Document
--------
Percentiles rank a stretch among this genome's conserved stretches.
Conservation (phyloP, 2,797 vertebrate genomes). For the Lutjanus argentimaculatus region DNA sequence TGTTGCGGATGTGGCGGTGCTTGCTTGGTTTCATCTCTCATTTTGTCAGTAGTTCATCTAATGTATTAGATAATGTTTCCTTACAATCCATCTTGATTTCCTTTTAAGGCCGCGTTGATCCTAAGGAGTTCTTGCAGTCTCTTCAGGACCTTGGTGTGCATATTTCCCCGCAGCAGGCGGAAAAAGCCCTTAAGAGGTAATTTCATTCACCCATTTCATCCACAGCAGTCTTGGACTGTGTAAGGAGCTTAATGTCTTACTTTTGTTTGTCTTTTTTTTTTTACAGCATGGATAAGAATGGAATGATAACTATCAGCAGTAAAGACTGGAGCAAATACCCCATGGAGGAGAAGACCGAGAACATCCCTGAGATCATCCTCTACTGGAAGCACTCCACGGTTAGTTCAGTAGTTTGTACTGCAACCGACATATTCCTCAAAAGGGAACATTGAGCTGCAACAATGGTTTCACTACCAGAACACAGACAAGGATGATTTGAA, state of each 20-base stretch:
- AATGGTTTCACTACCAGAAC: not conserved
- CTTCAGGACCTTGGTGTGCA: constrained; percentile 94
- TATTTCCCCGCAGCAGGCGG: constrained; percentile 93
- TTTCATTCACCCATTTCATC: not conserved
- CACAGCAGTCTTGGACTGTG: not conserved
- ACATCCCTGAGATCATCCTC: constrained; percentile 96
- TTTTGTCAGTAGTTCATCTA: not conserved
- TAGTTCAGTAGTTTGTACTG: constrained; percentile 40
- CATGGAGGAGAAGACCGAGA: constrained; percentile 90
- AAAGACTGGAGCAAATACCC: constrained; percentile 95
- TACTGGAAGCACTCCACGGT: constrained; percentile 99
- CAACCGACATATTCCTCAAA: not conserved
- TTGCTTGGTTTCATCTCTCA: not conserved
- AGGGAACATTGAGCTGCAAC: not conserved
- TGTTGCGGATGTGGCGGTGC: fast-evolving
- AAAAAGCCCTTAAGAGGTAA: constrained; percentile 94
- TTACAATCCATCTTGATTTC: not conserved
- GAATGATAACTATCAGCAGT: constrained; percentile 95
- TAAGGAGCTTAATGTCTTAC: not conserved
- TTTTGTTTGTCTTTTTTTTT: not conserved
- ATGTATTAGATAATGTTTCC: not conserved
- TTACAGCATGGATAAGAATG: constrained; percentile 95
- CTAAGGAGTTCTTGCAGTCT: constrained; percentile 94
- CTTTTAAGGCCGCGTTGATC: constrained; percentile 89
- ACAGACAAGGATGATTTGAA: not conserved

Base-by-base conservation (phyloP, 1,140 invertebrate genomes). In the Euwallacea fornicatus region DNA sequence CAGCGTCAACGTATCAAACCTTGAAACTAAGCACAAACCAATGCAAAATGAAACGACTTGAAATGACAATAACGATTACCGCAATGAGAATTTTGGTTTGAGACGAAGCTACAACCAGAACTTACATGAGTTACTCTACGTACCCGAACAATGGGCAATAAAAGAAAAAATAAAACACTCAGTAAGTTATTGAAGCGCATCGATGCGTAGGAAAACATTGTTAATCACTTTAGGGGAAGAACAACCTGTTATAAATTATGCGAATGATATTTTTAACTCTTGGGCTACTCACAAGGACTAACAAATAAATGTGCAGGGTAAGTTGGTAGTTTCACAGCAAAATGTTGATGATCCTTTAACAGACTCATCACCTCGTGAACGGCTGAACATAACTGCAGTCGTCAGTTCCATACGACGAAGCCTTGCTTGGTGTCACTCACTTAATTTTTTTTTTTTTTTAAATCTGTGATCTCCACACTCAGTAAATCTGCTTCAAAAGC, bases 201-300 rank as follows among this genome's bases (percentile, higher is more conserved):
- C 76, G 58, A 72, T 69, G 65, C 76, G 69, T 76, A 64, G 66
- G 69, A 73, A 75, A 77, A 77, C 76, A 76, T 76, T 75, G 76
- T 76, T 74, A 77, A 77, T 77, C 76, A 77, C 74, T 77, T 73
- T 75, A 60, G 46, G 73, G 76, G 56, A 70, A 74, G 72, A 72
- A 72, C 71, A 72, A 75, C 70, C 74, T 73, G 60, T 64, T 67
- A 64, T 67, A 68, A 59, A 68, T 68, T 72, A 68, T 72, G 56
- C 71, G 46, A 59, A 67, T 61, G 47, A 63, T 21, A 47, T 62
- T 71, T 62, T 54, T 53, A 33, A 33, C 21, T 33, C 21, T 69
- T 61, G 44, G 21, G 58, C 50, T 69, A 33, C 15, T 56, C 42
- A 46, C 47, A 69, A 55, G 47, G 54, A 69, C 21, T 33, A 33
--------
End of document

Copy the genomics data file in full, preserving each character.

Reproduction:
Percentiles rank a stretch among this genome's conserved stretches.
Conservation (phyloP, 2,797 vertebrate genomes). For the Lutjanus argentimaculatus region DNA sequence TGTTGCGGATGTGGCGGTGCTTGCTTGGTTTCATCTCTCATTTTGTCAGTAGTTCATCTAATGTATTAGATAATGTTTCCTTACAATCCATCTTGATTTCCTTTTAAGGCCGCGTTGATCCTAAGGAGTTCTTGCAGTCTCTTCAGGACCTTGGTGTGCATATTTCCCCGCAGCAGGCGGAAAAAGCCCTTAAGAGGTAATTTCATTCACCCATTTCATCCACAGCAGTCTTGGACTGTGTAAGGAGCTTAATGTCTTACTTTTGTTTGTCTTTTTTTTTTTACAGCATGGATAAGAATGGAATGATAACTATCAGCAGTAAAGACTGGAGCAAATACCCCATGGAGGAGAAGACCGAGAACATCCCTGAGATCATCCTCTACTGGAAGCACTCCACGGTTAGTTCAGTAGTTTGTACTGCAACCGACATATTCCTCAAAAGGGAACATTGAGCTGCAACAATGGTTTCACTACCAGAACACAGACAAGGATGATTTGAA, state of each 20-base stretch:
- AATGGTTTCACTACCAGAAC: not conserved
- CTTCAGGACCTTGGTGTGCA: constrained; percentile 94
- TATTTCCCCGCAGCAGGCGG: constrained; percentile 93
- TTTCATTCACCCATTTCATC: not conserved
- CACAGCAGTCTTGGACTGTG: not conserved
- ACATCCCTGAGATCATCCTC: constrained; percentile 96
- TTTTGTCAGTAGTTCATCTA: not conserved
- TAGTTCAGTAGTTTGTACTG: constrained; percentile 40
- CATGGAGGAGAAGACCGAGA: constrained; percentile 90
- AAAGACTGGAGCAAATACCC: constrained; percentile 95
- TACTGGAAGCACTCCACGGT: constrained; percentile 99
- CAACCGACATATTCCTCAAA: not conserved
- TTGCTTGGTTTCATCTCTCA: not conserved
- AGGGAACATTGAGCTGCAAC: not conserved
- TGTTGCGGATGTGGCGGTGC: fast-evolving
- AAAAAGCCCTTAAGAGGTAA: constrained; percentile 94
- TTACAATCCATCTTGATTTC: not conserved
- GAATGATAACTATCAGCAGT: constrained; percentile 95
- TAAGGAGCTTAATGTCTTAC: not conserved
- TTTTGTTTGTCTTTTTTTTT: not conserved
- ATGTATTAGATAATGTTTCC: not conserved
- TTACAGCATGGATAAGAATG: constrained; percentile 95
- CTAAGGAGTTCTTGCAGTCT: constrained; percentile 94
- CTTTTAAGGCCGCGTTGATC: constrained; percentile 89
- ACAGACAAGGATGATTTGAA: not conserved

Base-by-base conservation (phyloP, 1,140 invertebrate genomes). In the Euwallacea fornicatus region DNA sequence CAGCGTCAACGTATCAAACCTTGAAACTAAGCACAAACCAATGCAAAATGAAACGACTTGAAATGACAATAACGATTACCGCAATGAGAATTTTGGTTTGAGACGAAGCTACAACCAGAACTTACATGAGTTACTCTACGTACCCGAACAATGGGCAATAAAAGAAAAAATAAAACACTCAGTAAGTTATTGAAGCGCATCGATGCGTAGGAAAACATTGTTAATCACTTTAGGGGAAGAACAACCTGTTATAAATTATGCGAATGATATTTTTAACTCTTGGGCTACTCACAAGGACTAACAAATAAATGTGCAGGGTAAGTTGGTAGTTTCACAGCAAAATGTTGATGATCCTTTAACAGACTCATCACCTCGTGAACGGCTGAACATAACTGCAGTCGTCAGTTCCATACGACGAAGCCTTGCTTGGTGTCACTCACTTAATTTTTTTTTTTTTTTAAATCTGTGATCTCCACACTCAGTAAATCTGCTTCAAAAGC, bases 201-300 rank as follows among this genome's bases (percentile, higher is more conserved):
- C 76, G 58, A 72, T 69, G 65, C 76, G 69, T 76, A 64, G 66
- G 69, A 73, A 75, A 77, A 77, C 76, A 76, T 76, T 75, G 76
- T 76, T 74, A 77, A 77, T 77, C 76, A 77, C 74, T 77, T 73
- T 75, A 60, G 46, G 73, G 76, G 56, A 70, A 74, G 72, A 72
- A 72, C 71, A 72, A 75, C 70, C 74, T 73, G 60, T 64, T 67
- A 64, T 67, A 68, A 59, A 68, T 68, T 72, A 68, T 72, G 56
- C 71, G 46, A 59, A 67, T 61, G 47, A 63, T 21, A 47, T 62
- T 71, T 62, T 54, T 53, A 33, A 33, C 21, T 33, C 21, T 69
- T 61, G 44, G 21, G 58, C 50, T 69, A 33, C 15, T 56, C 42
- A 46, C 47, A 69, A 55, G 47, G 54, A 69, C 21, T 33, A 33